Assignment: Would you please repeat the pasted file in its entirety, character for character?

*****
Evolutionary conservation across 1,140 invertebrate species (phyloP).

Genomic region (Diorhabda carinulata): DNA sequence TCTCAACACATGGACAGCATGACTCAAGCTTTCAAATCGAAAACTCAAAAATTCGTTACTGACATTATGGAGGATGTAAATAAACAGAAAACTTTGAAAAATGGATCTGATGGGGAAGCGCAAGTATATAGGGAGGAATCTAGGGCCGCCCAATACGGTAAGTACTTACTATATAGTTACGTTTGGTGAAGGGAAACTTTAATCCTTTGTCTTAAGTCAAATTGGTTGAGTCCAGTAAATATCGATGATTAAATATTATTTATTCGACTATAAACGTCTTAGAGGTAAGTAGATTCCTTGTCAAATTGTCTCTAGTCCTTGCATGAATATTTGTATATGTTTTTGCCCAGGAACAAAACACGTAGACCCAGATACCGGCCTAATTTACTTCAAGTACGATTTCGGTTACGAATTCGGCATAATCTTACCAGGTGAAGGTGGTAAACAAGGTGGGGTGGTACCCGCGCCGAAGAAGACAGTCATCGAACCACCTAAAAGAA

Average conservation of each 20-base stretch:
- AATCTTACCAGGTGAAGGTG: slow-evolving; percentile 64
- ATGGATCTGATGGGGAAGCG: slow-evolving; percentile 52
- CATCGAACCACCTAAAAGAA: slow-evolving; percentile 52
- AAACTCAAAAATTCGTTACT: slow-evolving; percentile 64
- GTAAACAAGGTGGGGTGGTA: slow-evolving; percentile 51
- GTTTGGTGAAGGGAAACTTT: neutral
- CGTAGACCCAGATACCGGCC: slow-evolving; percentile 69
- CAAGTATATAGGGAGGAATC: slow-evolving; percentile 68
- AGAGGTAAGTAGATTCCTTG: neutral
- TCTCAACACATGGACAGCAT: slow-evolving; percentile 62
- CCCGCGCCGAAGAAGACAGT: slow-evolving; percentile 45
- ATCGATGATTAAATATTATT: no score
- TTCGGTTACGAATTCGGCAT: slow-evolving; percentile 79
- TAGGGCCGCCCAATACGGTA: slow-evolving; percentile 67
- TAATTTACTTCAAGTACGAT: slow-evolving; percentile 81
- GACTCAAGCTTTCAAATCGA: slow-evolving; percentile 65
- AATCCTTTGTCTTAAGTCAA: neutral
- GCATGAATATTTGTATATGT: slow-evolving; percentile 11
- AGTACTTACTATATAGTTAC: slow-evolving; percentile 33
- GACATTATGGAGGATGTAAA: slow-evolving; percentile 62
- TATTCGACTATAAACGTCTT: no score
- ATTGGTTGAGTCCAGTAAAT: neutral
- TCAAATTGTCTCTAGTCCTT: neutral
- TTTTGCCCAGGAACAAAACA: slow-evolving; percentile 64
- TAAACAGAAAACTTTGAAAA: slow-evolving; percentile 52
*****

Evolutionary conservation across 1,140 invertebrate species (phyloP).

Genomic region (Diorhabda carinulata): DNA sequence TCTCAACACATGGACAGCATGACTCAAGCTTTCAAATCGAAAACTCAAAAATTCGTTACTGACATTATGGAGGATGTAAATAAACAGAAAACTTTGAAAAATGGATCTGATGGGGAAGCGCAAGTATATAGGGAGGAATCTAGGGCCGCCCAATACGGTAAGTACTTACTATATAGTTACGTTTGGTGAAGGGAAACTTTAATCCTTTGTCTTAAGTCAAATTGGTTGAGTCCAGTAAATATCGATGATTAAATATTATTTATTCGACTATAAACGTCTTAGAGGTAAGTAGATTCCTTGTCAAATTGTCTCTAGTCCTTGCATGAATATTTGTATATGTTTTTGCCCAGGAACAAAACACGTAGACCCAGATACCGGCCTAATTTACTTCAAGTACGATTTCGGTTACGAATTCGGCATAATCTTACCAGGTGAAGGTGGTAAACAAGGTGGGGTGGTACCCGCGCCGAAGAAGACAGTCATCGAACCACCTAAAAGAA

Average conservation of each 20-base stretch:
- AATCTTACCAGGTGAAGGTG: slow-evolving; percentile 64
- ATGGATCTGATGGGGAAGCG: slow-evolving; percentile 52
- CATCGAACCACCTAAAAGAA: slow-evolving; percentile 52
- AAACTCAAAAATTCGTTACT: slow-evolving; percentile 64
- GTAAACAAGGTGGGGTGGTA: slow-evolving; percentile 51
- GTTTGGTGAAGGGAAACTTT: neutral
- CGTAGACCCAGATACCGGCC: slow-evolving; percentile 69
- CAAGTATATAGGGAGGAATC: slow-evolving; percentile 68
- AGAGGTAAGTAGATTCCTTG: neutral
- TCTCAACACATGGACAGCAT: slow-evolving; percentile 62
- CCCGCGCCGAAGAAGACAGT: slow-evolving; percentile 45
- ATCGATGATTAAATATTATT: no score
- TTCGGTTACGAATTCGGCAT: slow-evolving; percentile 79
- TAGGGCCGCCCAATACGGTA: slow-evolving; percentile 67
- TAATTTACTTCAAGTACGAT: slow-evolving; percentile 81
- GACTCAAGCTTTCAAATCGA: slow-evolving; percentile 65
- AATCCTTTGTCTTAAGTCAA: neutral
- GCATGAATATTTGTATATGT: slow-evolving; percentile 11
- AGTACTTACTATATAGTTAC: slow-evolving; percentile 33
- GACATTATGGAGGATGTAAA: slow-evolving; percentile 62
- TATTCGACTATAAACGTCTT: no score
- ATTGGTTGAGTCCAGTAAAT: neutral
- TCAAATTGTCTCTAGTCCTT: neutral
- TTTTGCCCAGGAACAAAACA: slow-evolving; percentile 64
- TAAACAGAAAACTTTGAAAA: slow-evolving; percentile 52